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Human Rights Campaign Partners With 6 Prestigious U.S. Law Firms to Challenge Trump on LGBT Rights

4 minute read

Six of the country’s most prestigious law firms are set to announce that they are partnering with the nation’s largest LGBT rights group to challenge Trump Administration moves that imperil equality — and to overturn similar efforts in the states. A seventh firm will take the lead on a parallel global legal effort as advocates are turning to courts as a backstop.

The alliance, to be announced Friday morning, is designed to make the Human Rights Campaign the de facto hub for LGBT litigation, and to create a multi-year stream of cases that build on each other. As imagined, the white-shoe alliance will also promote cross-firm collaboration among oftentimes rival law firms.

“How many lives can we potentially impact? If we do this work in the way we intend on doing this work, we could actually benefit millions of people,” Human Rights Campaign chief Alphonso David tells TIME of what he calls “multi-million-dollar investments from the law firms.”

The domestic firms are Akin Gump Strauss Hauer & Feld; BakerHostetler; Linklaters; Sidley Austin LLP; Steptoe & Johnson LLP; and Winston & Strawn. Clifford Chance is set to lead global litigation.

“We are honored to join with H.R.C. and be among those who will engage in strategic litigation to take on discrimination targeting LGBTQ people wherever it may occur,” Abbe Lowell, a partner at Winston & Strawn, said in a statement. (Lowell also represented first daughter Ivanka Trump and her husband Jared Kushner during Robert Mueller’s probe.)

Added Sidley Austin’s Carter Phillips, who has argued 87 cases before the Supreme Court: “H.R.C. is a long-standing pro bono client and this next stage of collaboration reinforces Sidley’s deep commitment to advocating for diversity and equality.”

A former counsel to New York Gov. Andrew Cuomo, David is already signaling to his allies — and to the group’s donors — that he plans to spend more time in courtrooms than his predecessor, a talented activist who built political and economic pressure as a stop against anti-LGBT legislation and regulation. David recently replaced Chad Griffin and is slowly reorganizing the Dupont Circle headquarters to include a more court-facing effort.

In an interview, David declined to identify specific cases the law firms will initially tackle, and was quick to emphasize that the changes were not meant to elbow out other activists already fighting in courts. Nor is the Human Rights Campaign eager to turn itself into a legal clinic to remedy specific complaints, such as an individual employment discrimination issue.

“I plan on collaborating with all our movement partners that do litigation — the ACLU, Lambda Legal, the National Center for Lesbian Rights — because I think there is value in making sure we have their input and guidance,” David says.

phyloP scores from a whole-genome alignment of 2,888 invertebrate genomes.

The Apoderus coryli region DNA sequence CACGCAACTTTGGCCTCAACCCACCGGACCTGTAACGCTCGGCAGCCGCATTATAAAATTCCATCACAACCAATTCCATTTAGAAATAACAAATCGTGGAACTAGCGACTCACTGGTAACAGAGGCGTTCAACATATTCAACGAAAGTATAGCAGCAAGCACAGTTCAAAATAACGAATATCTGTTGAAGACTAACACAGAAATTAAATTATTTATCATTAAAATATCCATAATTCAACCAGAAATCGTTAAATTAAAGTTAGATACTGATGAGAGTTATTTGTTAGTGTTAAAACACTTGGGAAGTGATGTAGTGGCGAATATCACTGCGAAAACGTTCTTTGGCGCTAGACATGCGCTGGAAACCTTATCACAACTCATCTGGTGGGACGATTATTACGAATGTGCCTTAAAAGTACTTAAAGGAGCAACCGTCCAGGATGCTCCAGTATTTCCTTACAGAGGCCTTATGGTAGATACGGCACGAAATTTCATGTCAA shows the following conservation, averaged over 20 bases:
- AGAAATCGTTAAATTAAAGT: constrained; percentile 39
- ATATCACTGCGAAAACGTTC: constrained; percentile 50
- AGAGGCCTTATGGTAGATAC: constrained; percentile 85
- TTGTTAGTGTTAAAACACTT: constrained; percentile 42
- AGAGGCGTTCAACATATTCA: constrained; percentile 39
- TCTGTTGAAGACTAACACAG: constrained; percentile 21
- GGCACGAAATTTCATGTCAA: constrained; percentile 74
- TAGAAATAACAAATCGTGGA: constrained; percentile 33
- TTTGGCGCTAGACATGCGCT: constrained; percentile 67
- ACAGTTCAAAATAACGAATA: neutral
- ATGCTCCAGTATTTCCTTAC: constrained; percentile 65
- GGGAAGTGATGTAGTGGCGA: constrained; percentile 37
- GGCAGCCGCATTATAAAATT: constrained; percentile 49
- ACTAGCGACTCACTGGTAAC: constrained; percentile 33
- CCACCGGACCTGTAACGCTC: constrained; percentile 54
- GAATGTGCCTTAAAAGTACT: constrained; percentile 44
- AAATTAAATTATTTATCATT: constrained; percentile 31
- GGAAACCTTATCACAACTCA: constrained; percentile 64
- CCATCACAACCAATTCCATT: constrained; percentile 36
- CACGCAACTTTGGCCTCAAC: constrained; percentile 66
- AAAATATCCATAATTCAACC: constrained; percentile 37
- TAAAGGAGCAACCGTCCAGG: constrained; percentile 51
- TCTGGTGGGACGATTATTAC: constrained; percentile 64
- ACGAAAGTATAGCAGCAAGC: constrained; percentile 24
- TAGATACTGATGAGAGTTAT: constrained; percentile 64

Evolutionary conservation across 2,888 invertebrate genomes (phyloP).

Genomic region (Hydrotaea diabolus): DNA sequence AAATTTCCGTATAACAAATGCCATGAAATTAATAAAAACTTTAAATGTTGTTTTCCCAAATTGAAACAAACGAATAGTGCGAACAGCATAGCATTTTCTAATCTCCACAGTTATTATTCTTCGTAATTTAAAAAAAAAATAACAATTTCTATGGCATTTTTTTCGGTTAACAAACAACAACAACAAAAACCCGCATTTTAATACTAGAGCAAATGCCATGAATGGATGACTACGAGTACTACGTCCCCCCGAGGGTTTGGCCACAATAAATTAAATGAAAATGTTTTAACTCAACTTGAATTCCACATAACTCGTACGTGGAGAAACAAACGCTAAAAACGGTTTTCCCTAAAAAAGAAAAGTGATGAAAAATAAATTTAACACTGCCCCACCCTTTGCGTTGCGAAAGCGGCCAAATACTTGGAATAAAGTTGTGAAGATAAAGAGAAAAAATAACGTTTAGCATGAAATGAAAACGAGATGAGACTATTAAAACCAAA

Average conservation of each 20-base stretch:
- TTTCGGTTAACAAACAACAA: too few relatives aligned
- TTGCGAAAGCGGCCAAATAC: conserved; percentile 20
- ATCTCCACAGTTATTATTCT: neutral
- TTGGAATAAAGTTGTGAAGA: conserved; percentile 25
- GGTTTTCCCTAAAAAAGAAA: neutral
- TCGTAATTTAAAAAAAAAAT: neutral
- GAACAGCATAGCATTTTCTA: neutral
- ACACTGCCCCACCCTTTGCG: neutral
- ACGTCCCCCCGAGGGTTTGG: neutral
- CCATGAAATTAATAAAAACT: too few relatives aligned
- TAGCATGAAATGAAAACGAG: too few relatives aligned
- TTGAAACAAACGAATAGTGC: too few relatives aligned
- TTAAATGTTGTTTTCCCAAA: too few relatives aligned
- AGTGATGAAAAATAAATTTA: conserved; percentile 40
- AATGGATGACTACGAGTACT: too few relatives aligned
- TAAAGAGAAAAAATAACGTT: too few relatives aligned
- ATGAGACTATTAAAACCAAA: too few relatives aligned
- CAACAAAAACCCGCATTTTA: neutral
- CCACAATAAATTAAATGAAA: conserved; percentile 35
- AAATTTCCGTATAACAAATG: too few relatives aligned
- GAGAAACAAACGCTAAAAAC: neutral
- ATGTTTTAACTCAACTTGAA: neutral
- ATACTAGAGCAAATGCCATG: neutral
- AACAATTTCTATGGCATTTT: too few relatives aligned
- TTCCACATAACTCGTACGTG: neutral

In other words, the Human Rights Campaign is positioning itself to take the lead on a potentially decades-long effort.

Since taking office in 2017, the Trump Administration has offered a steady stream of proposals seen in activist circles as anti-LGBT. The Pentagon enacted a ban on transgender service members in the military earlier this year. The Education Department and the Housing and Urban Development Department have rolled-back Obama-era non-discrimination protections. The Justice Department argued in briefs filed for a trio of cases due at the Supreme Court on Tuesday that non-discrimination protections based on sex do not extend to sexuality or gender identity.

Meanwhile, a federal non-discrimination measure, the Equality Act, remains stalled on Capitol Hill.

The Human Rights Campaign has for almost four decades logged comments against policies, lobbied against legislation it sees as discriminatory and pushed for bills it finds appealing, and its legal department has filed briefs with courts as it could. But, David says, this added council of counsels has the potential to overturn executive or legislative moves activists find objectionable but unable to kill.

“I have to believe in our Constitution and I have to believe that when judges take an oath of office that they’re going to uphold the law. We have to fight for our courts and we have to believe in the independence of our judiciary,” David says. “If we lose belief in our courts, that institution that has been created to protect the marginalized, then we’ve blown a significant hole in our democracy.”

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Write to Philip Elliott at philip.elliott@time.com